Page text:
RKC Partner's Op-Ed on Wage and Hour Posted in Tallahassee Democrat

05.15.08

Florida leads the nation in the number of wage-and-hour lawsuits filed against employers. The increasing prevalence of such suits, paired with today’s harsh economic climate, makes it imperative that employers understand and abide by the state’s wage-and-hour laws.

In a May 12, 2008 Tallahassee Democrat op-ed, Rumberger, Kirk & Caldwell Partner Linda Bond described Florida’s increasing wage-and-hour litigation, and advised employers how to ensure that they stay on the right side of the law.

To read Linda’s op-ed, click here (link to http://www.tallahassee.com/apps/pbcs.dll/article?AID=2008805120304) or simply scroll down the page.

Tallahassee Democrat

May 12, 2008

 

Employers must be aware of wage laws

Linda Bond

My View

With more than 2,400 wage-and-hour lawsuits filed in the Middle and Southern United States district courts in 2007, Florida leads the nation.

That number is only expected to climb as wage-and-hour collective (class) action suits become increasingly common. Yet, despite the increase in legal action, countless employers across the state fail to take proactive steps to prevent and defend themselves in these suits.

The key to preventing and limiting a company's liability is implementing — and abiding by — relatively simple employment practices.

Hourly employees who do not receive overtime pay:

Minimizing a company's liability begins with adopting and complying with a policy and a practice of paying nonexempt (hourly) employees time and one-half for all hours worked over a 40-hour workweek as required by the Fair Labor Standards Act (FLSA).

Employers cannot force employees to work off-the-clock, during lunch or at home or advise them to otherwise misrepresent their working time. Turning a blind eye to employees working during such times or claiming ignorance increases liability.

The trickiest part of complying with the FLSA may be making a determination of what constitutes "work." As simple as the term may sound, the courts have found that "donning and doffing," that is putting on and taking off specialized clothing and uniforms, may constitute work, or driving to the job site may constitute work. Employers must carefully examine beginning and ending activities.

Employees improperly classified as salaried:

Some employees attach a special status to being "salaried." Employers tempted to oblige such an employee may give the employee a special job title or job status and fail to pay the employee for overtime. Employers can rightfully pay a salary to exempt employees (those not entitled to overtime) based on their primary duties, but not their job title or special status.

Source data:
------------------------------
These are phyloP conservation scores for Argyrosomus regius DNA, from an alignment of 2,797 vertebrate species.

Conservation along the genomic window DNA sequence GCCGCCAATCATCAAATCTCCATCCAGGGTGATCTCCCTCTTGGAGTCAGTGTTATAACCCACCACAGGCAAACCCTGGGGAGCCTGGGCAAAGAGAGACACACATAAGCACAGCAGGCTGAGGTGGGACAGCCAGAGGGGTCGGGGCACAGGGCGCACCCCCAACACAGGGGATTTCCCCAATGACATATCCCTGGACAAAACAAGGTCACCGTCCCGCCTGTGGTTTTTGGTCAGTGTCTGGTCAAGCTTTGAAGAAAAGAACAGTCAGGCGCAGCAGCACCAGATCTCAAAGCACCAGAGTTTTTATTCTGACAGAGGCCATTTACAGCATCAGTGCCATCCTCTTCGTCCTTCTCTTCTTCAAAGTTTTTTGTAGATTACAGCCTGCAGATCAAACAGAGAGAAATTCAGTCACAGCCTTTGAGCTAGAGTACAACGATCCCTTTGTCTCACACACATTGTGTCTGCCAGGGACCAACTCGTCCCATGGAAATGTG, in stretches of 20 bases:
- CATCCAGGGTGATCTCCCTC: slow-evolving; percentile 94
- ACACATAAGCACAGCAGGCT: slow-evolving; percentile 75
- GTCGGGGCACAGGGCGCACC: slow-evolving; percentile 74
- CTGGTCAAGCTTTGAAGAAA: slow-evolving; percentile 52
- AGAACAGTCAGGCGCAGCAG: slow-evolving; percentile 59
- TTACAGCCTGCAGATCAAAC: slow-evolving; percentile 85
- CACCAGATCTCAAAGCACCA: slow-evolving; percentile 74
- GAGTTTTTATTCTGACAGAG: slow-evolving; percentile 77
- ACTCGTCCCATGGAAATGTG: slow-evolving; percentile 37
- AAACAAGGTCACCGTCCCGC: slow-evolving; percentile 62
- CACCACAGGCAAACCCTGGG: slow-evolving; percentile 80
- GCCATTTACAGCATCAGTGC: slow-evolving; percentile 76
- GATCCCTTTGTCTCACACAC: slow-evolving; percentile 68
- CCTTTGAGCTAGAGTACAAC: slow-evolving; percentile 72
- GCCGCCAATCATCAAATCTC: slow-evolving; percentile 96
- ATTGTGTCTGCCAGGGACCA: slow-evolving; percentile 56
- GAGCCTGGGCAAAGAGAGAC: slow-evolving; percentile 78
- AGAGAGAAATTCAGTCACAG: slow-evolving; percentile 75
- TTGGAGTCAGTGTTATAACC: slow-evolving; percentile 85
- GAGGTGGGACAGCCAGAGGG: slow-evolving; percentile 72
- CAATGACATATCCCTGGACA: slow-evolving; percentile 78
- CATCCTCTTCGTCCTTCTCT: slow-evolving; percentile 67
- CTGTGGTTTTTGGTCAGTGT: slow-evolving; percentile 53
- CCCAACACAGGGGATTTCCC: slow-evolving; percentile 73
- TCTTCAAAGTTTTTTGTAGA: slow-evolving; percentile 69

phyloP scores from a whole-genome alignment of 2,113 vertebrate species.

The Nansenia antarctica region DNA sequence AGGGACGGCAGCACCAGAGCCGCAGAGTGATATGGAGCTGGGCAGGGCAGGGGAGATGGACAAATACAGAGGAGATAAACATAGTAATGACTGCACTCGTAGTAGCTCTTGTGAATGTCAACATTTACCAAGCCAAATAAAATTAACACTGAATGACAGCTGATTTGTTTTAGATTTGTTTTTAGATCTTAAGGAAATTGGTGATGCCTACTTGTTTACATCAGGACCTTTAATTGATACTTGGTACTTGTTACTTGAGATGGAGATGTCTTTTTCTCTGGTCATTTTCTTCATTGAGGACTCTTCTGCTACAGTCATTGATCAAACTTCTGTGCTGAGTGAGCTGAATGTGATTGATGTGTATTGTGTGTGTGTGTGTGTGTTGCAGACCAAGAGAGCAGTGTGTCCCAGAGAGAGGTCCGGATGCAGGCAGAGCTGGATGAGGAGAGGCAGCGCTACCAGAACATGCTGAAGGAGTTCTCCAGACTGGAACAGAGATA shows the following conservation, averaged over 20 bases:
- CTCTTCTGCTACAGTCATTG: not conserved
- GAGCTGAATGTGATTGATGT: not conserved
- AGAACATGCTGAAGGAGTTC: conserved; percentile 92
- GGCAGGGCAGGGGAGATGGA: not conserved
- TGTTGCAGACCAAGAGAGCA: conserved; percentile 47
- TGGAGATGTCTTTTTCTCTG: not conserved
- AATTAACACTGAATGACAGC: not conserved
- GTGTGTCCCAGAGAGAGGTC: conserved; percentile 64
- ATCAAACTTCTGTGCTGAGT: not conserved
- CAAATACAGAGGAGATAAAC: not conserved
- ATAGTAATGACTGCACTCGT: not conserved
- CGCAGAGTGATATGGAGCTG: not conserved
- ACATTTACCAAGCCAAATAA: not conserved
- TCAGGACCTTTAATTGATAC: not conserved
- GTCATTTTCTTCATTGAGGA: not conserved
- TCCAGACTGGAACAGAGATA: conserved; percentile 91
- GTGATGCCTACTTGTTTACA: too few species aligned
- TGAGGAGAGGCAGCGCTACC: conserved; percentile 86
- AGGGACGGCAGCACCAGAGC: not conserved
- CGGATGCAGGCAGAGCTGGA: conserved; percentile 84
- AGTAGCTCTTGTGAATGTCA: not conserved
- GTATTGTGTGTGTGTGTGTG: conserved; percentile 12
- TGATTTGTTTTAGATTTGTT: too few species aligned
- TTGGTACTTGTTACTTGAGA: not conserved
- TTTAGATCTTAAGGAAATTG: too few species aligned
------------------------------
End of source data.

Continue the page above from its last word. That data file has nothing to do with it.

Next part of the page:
Recently, a jury found that 28 Farm Stores managers were hourly employees subject to overtime, and not salaried employees, leaving the employer to pay back pay for hours worked. Typically, administrative, executive and professional employees who meet regulatory definitions can be classified as exempt. Employers are required by law to provide overtime pay to virtually anyone else, regardless of whether they are salaried.

Most wage-and-hour lawsuits are brought against employers by individuals or groups working low-wage jobs in the service industry. In 2004, the Department of Labor targeted hotels, restaurants, child-care centers, health care and agricultural-related industries. For lawyers, however, no industry is immune.

In one recent case, Braun v. Wal-Mart, hourly workers claiming they were not paid for off-the-clock work or for work during breaks brought a class-action suit against Wal-Mart in Pennsylvania. In October 2007, roughly a year after a jury awarded the employees more than $78 million, a court awarded them an additional $187.6 million. It was the largest civil judgment in 2007 for any class-action suit in state court.

The Wal-Mart case illustrates that no company, large or small, is immune to the legal fallout that can result from its failure to abide by wage-and-hour laws. The only way for an employer to stay on the right side of the law is to implement and enforce payment guidelines in accordance with state and federal standards.

 
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